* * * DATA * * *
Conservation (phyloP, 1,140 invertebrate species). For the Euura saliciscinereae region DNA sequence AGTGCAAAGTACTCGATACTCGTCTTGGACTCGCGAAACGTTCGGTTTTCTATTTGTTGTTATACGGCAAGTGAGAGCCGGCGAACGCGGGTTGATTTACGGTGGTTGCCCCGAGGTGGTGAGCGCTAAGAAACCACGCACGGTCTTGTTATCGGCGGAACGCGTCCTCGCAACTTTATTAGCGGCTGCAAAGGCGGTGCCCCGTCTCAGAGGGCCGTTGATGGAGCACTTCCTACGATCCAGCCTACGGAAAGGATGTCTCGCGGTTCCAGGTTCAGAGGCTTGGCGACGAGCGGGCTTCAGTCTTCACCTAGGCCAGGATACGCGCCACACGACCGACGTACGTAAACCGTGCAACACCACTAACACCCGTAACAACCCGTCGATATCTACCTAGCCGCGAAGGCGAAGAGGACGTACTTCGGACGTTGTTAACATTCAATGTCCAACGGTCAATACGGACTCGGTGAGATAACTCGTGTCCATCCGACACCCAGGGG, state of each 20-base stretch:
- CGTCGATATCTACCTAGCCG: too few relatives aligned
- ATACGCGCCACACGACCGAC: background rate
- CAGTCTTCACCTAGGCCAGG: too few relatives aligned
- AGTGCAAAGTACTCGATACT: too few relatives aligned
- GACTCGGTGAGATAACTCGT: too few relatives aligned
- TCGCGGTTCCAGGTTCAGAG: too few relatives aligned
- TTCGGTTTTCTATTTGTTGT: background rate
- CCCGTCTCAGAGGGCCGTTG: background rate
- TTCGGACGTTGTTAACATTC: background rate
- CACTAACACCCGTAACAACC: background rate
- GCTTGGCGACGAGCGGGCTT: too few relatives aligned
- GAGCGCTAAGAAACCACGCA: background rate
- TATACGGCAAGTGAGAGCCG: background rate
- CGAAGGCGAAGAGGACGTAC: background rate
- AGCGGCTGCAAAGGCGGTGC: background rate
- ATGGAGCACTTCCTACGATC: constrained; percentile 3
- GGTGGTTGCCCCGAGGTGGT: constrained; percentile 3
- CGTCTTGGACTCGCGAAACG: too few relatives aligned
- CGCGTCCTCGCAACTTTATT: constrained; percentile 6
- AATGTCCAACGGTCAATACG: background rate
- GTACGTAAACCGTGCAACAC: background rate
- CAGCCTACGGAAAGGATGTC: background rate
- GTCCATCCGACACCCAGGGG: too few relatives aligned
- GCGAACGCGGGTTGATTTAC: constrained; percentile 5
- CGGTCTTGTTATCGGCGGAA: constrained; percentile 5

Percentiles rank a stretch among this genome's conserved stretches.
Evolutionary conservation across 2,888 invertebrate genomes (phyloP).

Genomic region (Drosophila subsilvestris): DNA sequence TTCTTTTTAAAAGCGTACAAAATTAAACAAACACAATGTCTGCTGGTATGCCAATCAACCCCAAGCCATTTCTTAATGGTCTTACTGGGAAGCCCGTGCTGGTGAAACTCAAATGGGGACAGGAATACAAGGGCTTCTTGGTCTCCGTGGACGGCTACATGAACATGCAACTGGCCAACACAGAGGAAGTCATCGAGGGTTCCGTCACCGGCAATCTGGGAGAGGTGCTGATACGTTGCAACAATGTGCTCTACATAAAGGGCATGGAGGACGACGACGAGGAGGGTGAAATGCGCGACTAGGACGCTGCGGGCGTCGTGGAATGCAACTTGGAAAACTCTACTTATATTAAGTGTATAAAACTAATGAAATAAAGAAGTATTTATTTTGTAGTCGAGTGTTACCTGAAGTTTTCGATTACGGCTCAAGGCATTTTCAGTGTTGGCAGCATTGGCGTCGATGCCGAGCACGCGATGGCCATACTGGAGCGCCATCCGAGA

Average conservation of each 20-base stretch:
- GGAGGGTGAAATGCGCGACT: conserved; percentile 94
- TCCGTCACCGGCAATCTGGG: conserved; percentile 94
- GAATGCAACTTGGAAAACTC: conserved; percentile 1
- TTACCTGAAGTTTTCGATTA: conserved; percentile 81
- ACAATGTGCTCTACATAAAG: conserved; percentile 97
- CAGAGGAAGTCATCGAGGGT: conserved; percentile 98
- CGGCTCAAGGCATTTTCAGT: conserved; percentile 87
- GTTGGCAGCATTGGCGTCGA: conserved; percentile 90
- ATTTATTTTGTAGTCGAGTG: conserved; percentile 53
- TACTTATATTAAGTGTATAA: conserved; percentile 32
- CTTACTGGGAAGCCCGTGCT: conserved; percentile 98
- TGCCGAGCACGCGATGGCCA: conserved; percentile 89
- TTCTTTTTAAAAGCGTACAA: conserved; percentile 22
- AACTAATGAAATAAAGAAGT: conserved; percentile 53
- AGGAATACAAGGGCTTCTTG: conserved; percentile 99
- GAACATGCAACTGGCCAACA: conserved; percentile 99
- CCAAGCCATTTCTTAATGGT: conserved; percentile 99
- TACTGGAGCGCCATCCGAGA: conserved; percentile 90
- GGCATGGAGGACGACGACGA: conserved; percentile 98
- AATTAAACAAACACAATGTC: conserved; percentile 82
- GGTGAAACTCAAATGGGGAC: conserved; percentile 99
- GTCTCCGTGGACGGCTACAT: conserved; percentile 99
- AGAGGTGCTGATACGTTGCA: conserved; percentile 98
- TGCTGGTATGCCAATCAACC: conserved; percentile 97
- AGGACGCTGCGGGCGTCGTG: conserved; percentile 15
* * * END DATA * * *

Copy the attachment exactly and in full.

Conservation (phyloP, 1,140 invertebrate species). For the Euura saliciscinereae region DNA sequence AGTGCAAAGTACTCGATACTCGTCTTGGACTCGCGAAACGTTCGGTTTTCTATTTGTTGTTATACGGCAAGTGAGAGCCGGCGAACGCGGGTTGATTTACGGTGGTTGCCCCGAGGTGGTGAGCGCTAAGAAACCACGCACGGTCTTGTTATCGGCGGAACGCGTCCTCGCAACTTTATTAGCGGCTGCAAAGGCGGTGCCCCGTCTCAGAGGGCCGTTGATGGAGCACTTCCTACGATCCAGCCTACGGAAAGGATGTCTCGCGGTTCCAGGTTCAGAGGCTTGGCGACGAGCGGGCTTCAGTCTTCACCTAGGCCAGGATACGCGCCACACGACCGACGTACGTAAACCGTGCAACACCACTAACACCCGTAACAACCCGTCGATATCTACCTAGCCGCGAAGGCGAAGAGGACGTACTTCGGACGTTGTTAACATTCAATGTCCAACGGTCAATACGGACTCGGTGAGATAACTCGTGTCCATCCGACACCCAGGGG, state of each 20-base stretch:
- CGTCGATATCTACCTAGCCG: too few relatives aligned
- ATACGCGCCACACGACCGAC: background rate
- CAGTCTTCACCTAGGCCAGG: too few relatives aligned
- AGTGCAAAGTACTCGATACT: too few relatives aligned
- GACTCGGTGAGATAACTCGT: too few relatives aligned
- TCGCGGTTCCAGGTTCAGAG: too few relatives aligned
- TTCGGTTTTCTATTTGTTGT: background rate
- CCCGTCTCAGAGGGCCGTTG: background rate
- TTCGGACGTTGTTAACATTC: background rate
- CACTAACACCCGTAACAACC: background rate
- GCTTGGCGACGAGCGGGCTT: too few relatives aligned
- GAGCGCTAAGAAACCACGCA: background rate
- TATACGGCAAGTGAGAGCCG: background rate
- CGAAGGCGAAGAGGACGTAC: background rate
- AGCGGCTGCAAAGGCGGTGC: background rate
- ATGGAGCACTTCCTACGATC: constrained; percentile 3
- GGTGGTTGCCCCGAGGTGGT: constrained; percentile 3
- CGTCTTGGACTCGCGAAACG: too few relatives aligned
- CGCGTCCTCGCAACTTTATT: constrained; percentile 6
- AATGTCCAACGGTCAATACG: background rate
- GTACGTAAACCGTGCAACAC: background rate
- CAGCCTACGGAAAGGATGTC: background rate
- GTCCATCCGACACCCAGGGG: too few relatives aligned
- GCGAACGCGGGTTGATTTAC: constrained; percentile 5
- CGGTCTTGTTATCGGCGGAA: constrained; percentile 5

Percentiles rank a stretch among this genome's conserved stretches.
Evolutionary conservation across 2,888 invertebrate genomes (phyloP).

Genomic region (Drosophila subsilvestris): DNA sequence TTCTTTTTAAAAGCGTACAAAATTAAACAAACACAATGTCTGCTGGTATGCCAATCAACCCCAAGCCATTTCTTAATGGTCTTACTGGGAAGCCCGTGCTGGTGAAACTCAAATGGGGACAGGAATACAAGGGCTTCTTGGTCTCCGTGGACGGCTACATGAACATGCAACTGGCCAACACAGAGGAAGTCATCGAGGGTTCCGTCACCGGCAATCTGGGAGAGGTGCTGATACGTTGCAACAATGTGCTCTACATAAAGGGCATGGAGGACGACGACGAGGAGGGTGAAATGCGCGACTAGGACGCTGCGGGCGTCGTGGAATGCAACTTGGAAAACTCTACTTATATTAAGTGTATAAAACTAATGAAATAAAGAAGTATTTATTTTGTAGTCGAGTGTTACCTGAAGTTTTCGATTACGGCTCAAGGCATTTTCAGTGTTGGCAGCATTGGCGTCGATGCCGAGCACGCGATGGCCATACTGGAGCGCCATCCGAGA

Average conservation of each 20-base stretch:
- GGAGGGTGAAATGCGCGACT: conserved; percentile 94
- TCCGTCACCGGCAATCTGGG: conserved; percentile 94
- GAATGCAACTTGGAAAACTC: conserved; percentile 1
- TTACCTGAAGTTTTCGATTA: conserved; percentile 81
- ACAATGTGCTCTACATAAAG: conserved; percentile 97
- CAGAGGAAGTCATCGAGGGT: conserved; percentile 98
- CGGCTCAAGGCATTTTCAGT: conserved; percentile 87
- GTTGGCAGCATTGGCGTCGA: conserved; percentile 90
- ATTTATTTTGTAGTCGAGTG: conserved; percentile 53
- TACTTATATTAAGTGTATAA: conserved; percentile 32
- CTTACTGGGAAGCCCGTGCT: conserved; percentile 98
- TGCCGAGCACGCGATGGCCA: conserved; percentile 89
- TTCTTTTTAAAAGCGTACAA: conserved; percentile 22
- AACTAATGAAATAAAGAAGT: conserved; percentile 53
- AGGAATACAAGGGCTTCTTG: conserved; percentile 99
- GAACATGCAACTGGCCAACA: conserved; percentile 99
- CCAAGCCATTTCTTAATGGT: conserved; percentile 99
- TACTGGAGCGCCATCCGAGA: conserved; percentile 90
- GGCATGGAGGACGACGACGA: conserved; percentile 98
- AATTAAACAAACACAATGTC: conserved; percentile 82
- GGTGAAACTCAAATGGGGAC: conserved; percentile 99
- GTCTCCGTGGACGGCTACAT: conserved; percentile 99
- AGAGGTGCTGATACGTTGCA: conserved; percentile 98
- TGCTGGTATGCCAATCAACC: conserved; percentile 97
- AGGACGCTGCGGGCGTCGTG: conserved; percentile 15